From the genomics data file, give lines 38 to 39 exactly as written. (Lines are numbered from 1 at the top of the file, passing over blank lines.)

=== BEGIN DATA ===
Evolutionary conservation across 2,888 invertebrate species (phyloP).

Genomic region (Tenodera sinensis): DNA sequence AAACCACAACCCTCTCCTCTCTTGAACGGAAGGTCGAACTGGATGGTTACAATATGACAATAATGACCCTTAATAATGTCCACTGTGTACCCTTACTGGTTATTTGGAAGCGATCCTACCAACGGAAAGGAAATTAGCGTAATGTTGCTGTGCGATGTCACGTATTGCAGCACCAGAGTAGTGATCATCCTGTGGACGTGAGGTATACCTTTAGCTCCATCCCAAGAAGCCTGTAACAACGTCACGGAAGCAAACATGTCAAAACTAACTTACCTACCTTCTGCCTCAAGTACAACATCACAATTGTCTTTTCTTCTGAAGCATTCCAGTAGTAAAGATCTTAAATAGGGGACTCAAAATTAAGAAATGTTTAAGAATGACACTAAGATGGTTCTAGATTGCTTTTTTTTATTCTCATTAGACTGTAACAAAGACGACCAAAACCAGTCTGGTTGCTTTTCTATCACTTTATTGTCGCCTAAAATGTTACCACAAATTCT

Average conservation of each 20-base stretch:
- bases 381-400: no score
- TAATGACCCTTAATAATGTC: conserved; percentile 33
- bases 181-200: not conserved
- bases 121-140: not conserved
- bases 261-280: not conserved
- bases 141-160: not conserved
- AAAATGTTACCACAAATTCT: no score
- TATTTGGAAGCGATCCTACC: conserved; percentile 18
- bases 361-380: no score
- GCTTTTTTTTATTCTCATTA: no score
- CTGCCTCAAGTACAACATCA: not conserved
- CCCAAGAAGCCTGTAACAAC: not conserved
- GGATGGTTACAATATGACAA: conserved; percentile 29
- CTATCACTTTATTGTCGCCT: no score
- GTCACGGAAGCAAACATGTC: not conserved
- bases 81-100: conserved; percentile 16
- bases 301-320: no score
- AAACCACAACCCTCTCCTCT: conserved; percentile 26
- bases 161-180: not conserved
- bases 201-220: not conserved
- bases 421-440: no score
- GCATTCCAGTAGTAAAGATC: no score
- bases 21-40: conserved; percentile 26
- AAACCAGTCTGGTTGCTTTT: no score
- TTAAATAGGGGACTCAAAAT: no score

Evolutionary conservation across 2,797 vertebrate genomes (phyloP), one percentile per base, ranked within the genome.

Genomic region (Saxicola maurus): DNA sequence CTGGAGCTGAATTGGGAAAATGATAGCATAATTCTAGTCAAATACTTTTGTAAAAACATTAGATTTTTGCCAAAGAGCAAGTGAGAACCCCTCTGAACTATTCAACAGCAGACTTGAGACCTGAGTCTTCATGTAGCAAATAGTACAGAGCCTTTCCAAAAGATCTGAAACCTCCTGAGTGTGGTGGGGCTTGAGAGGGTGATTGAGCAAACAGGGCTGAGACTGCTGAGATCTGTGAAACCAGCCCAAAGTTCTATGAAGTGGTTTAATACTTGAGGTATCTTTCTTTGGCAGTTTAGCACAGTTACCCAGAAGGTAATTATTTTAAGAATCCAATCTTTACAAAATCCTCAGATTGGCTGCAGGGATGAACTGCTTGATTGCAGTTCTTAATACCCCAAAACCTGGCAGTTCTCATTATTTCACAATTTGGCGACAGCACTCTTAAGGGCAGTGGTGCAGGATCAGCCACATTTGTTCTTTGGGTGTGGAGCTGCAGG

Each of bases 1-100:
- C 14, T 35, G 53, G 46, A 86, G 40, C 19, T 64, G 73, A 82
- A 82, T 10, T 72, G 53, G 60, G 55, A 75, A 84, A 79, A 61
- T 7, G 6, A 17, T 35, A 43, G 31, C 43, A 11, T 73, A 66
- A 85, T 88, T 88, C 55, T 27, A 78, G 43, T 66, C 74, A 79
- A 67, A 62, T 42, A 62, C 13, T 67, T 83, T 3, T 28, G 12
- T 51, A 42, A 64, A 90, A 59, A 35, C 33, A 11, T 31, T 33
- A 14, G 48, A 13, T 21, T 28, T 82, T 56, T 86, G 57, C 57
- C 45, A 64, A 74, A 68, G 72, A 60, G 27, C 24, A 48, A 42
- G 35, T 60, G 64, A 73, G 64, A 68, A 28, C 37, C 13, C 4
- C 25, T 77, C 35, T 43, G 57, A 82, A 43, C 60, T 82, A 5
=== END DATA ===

- A 14, G 48, A 13, T 21, T 28, T 82, T 56, T 86, G 57, C 57
- C 45, A 64, A 74, A 68, G 72, A 60, G 27, C 24, A 48, A 42